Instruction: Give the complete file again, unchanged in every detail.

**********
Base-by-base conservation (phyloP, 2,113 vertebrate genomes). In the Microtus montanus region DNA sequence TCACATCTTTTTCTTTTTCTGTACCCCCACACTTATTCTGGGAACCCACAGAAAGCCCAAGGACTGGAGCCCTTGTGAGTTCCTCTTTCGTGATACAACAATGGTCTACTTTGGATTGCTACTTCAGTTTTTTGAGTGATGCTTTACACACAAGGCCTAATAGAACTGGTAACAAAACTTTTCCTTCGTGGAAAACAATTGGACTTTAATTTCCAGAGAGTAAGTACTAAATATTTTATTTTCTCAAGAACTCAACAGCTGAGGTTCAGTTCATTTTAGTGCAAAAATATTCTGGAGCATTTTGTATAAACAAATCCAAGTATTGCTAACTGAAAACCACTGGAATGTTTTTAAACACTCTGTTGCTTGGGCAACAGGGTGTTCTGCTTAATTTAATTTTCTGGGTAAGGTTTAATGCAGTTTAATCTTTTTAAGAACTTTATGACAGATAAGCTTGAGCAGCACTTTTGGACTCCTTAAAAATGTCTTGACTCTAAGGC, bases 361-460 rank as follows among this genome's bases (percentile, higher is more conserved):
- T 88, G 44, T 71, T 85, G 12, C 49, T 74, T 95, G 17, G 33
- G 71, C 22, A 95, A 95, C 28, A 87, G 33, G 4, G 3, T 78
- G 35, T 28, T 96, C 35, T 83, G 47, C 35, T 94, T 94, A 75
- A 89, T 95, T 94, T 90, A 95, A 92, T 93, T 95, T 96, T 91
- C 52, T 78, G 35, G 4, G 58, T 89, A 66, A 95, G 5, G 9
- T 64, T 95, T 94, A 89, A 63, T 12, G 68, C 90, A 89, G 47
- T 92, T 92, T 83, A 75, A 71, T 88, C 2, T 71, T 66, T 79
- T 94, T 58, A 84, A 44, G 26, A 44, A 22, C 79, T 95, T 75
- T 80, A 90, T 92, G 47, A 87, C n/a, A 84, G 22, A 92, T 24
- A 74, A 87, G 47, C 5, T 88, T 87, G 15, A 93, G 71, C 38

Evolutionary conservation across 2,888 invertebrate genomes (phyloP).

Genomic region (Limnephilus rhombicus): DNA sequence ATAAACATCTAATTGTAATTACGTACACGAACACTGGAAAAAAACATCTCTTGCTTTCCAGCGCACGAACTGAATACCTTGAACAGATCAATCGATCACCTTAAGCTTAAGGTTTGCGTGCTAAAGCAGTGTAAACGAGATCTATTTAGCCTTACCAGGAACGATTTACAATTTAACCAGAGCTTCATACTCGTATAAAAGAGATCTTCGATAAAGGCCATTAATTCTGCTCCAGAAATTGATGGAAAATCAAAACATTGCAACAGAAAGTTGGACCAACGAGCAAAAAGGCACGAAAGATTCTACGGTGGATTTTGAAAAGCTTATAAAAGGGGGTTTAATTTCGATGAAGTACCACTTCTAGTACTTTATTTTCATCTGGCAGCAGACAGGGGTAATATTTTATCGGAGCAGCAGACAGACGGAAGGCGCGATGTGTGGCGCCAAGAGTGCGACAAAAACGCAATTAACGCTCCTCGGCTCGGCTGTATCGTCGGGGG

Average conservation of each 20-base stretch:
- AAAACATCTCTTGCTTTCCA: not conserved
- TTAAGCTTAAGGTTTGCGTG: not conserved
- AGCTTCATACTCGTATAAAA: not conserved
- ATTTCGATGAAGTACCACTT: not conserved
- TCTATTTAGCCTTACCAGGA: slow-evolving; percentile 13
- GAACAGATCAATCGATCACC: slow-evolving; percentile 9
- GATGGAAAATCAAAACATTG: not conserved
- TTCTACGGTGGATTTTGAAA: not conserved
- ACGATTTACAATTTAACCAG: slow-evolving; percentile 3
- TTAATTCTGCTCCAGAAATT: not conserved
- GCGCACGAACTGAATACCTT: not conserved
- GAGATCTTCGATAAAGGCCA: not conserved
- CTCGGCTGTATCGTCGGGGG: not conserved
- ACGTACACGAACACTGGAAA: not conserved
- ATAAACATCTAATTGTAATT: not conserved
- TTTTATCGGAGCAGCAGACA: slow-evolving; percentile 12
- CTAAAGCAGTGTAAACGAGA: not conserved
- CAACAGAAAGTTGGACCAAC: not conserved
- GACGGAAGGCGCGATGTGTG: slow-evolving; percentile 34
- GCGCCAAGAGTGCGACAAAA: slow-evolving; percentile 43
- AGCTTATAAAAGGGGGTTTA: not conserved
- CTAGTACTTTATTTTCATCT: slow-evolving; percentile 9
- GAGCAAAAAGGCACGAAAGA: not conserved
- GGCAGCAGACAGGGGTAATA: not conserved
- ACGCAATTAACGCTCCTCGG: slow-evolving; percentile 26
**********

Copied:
Base-by-base conservation (phyloP, 2,113 vertebrate genomes). In the Microtus montanus region DNA sequence TCACATCTTTTTCTTTTTCTGTACCCCCACACTTATTCTGGGAACCCACAGAAAGCCCAAGGACTGGAGCCCTTGTGAGTTCCTCTTTCGTGATACAACAATGGTCTACTTTGGATTGCTACTTCAGTTTTTTGAGTGATGCTTTACACACAAGGCCTAATAGAACTGGTAACAAAACTTTTCCTTCGTGGAAAACAATTGGACTTTAATTTCCAGAGAGTAAGTACTAAATATTTTATTTTCTCAAGAACTCAACAGCTGAGGTTCAGTTCATTTTAGTGCAAAAATATTCTGGAGCATTTTGTATAAACAAATCCAAGTATTGCTAACTGAAAACCACTGGAATGTTTTTAAACACTCTGTTGCTTGGGCAACAGGGTGTTCTGCTTAATTTAATTTTCTGGGTAAGGTTTAATGCAGTTTAATCTTTTTAAGAACTTTATGACAGATAAGCTTGAGCAGCACTTTTGGACTCCTTAAAAATGTCTTGACTCTAAGGC, bases 361-460 rank as follows among this genome's bases (percentile, higher is more conserved):
- T 88, G 44, T 71, T 85, G 12, C 49, T 74, T 95, G 17, G 33
- G 71, C 22, A 95, A 95, C 28, A 87, G 33, G 4, G 3, T 78
- G 35, T 28, T 96, C 35, T 83, G 47, C 35, T 94, T 94, A 75
- A 89, T 95, T 94, T 90, A 95, A 92, T 93, T 95, T 96, T 91
- C 52, T 78, G 35, G 4, G 58, T 89, A 66, A 95, G 5, G 9
- T 64, T 95, T 94, A 89, A 63, T 12, G 68, C 90, A 89, G 47
- T 92, T 92, T 83, A 75, A 71, T 88, C 2, T 71, T 66, T 79
- T 94, T 58, A 84, A 44, G 26, A 44, A 22, C 79, T 95, T 75
- T 80, A 90, T 92, G 47, A 87, C n/a, A 84, G 22, A 92, T 24
- A 74, A 87, G 47, C 5, T 88, T 87, G 15, A 93, G 71, C 38

Evolutionary conservation across 2,888 invertebrate genomes (phyloP).

Genomic region (Limnephilus rhombicus): DNA sequence ATAAACATCTAATTGTAATTACGTACACGAACACTGGAAAAAAACATCTCTTGCTTTCCAGCGCACGAACTGAATACCTTGAACAGATCAATCGATCACCTTAAGCTTAAGGTTTGCGTGCTAAAGCAGTGTAAACGAGATCTATTTAGCCTTACCAGGAACGATTTACAATTTAACCAGAGCTTCATACTCGTATAAAAGAGATCTTCGATAAAGGCCATTAATTCTGCTCCAGAAATTGATGGAAAATCAAAACATTGCAACAGAAAGTTGGACCAACGAGCAAAAAGGCACGAAAGATTCTACGGTGGATTTTGAAAAGCTTATAAAAGGGGGTTTAATTTCGATGAAGTACCACTTCTAGTACTTTATTTTCATCTGGCAGCAGACAGGGGTAATATTTTATCGGAGCAGCAGACAGACGGAAGGCGCGATGTGTGGCGCCAAGAGTGCGACAAAAACGCAATTAACGCTCCTCGGCTCGGCTGTATCGTCGGGGG

Average conservation of each 20-base stretch:
- AAAACATCTCTTGCTTTCCA: not conserved
- TTAAGCTTAAGGTTTGCGTG: not conserved
- AGCTTCATACTCGTATAAAA: not conserved
- ATTTCGATGAAGTACCACTT: not conserved
- TCTATTTAGCCTTACCAGGA: slow-evolving; percentile 13
- GAACAGATCAATCGATCACC: slow-evolving; percentile 9
- GATGGAAAATCAAAACATTG: not conserved
- TTCTACGGTGGATTTTGAAA: not conserved
- ACGATTTACAATTTAACCAG: slow-evolving; percentile 3
- TTAATTCTGCTCCAGAAATT: not conserved
- GCGCACGAACTGAATACCTT: not conserved
- GAGATCTTCGATAAAGGCCA: not conserved
- CTCGGCTGTATCGTCGGGGG: not conserved
- ACGTACACGAACACTGGAAA: not conserved
- ATAAACATCTAATTGTAATT: not conserved
- TTTTATCGGAGCAGCAGACA: slow-evolving; percentile 12
- CTAAAGCAGTGTAAACGAGA: not conserved
- CAACAGAAAGTTGGACCAAC: not conserved
- GACGGAAGGCGCGATGTGTG: slow-evolving; percentile 34
- GCGCCAAGAGTGCGACAAAA: slow-evolving; percentile 43
- AGCTTATAAAAGGGGGTTTA: not conserved
- CTAGTACTTTATTTTCATCT: slow-evolving; percentile 9
- GAGCAAAAAGGCACGAAAGA: not conserved
- GGCAGCAGACAGGGGTAATA: not conserved
- ACGCAATTAACGCTCCTCGG: slow-evolving; percentile 26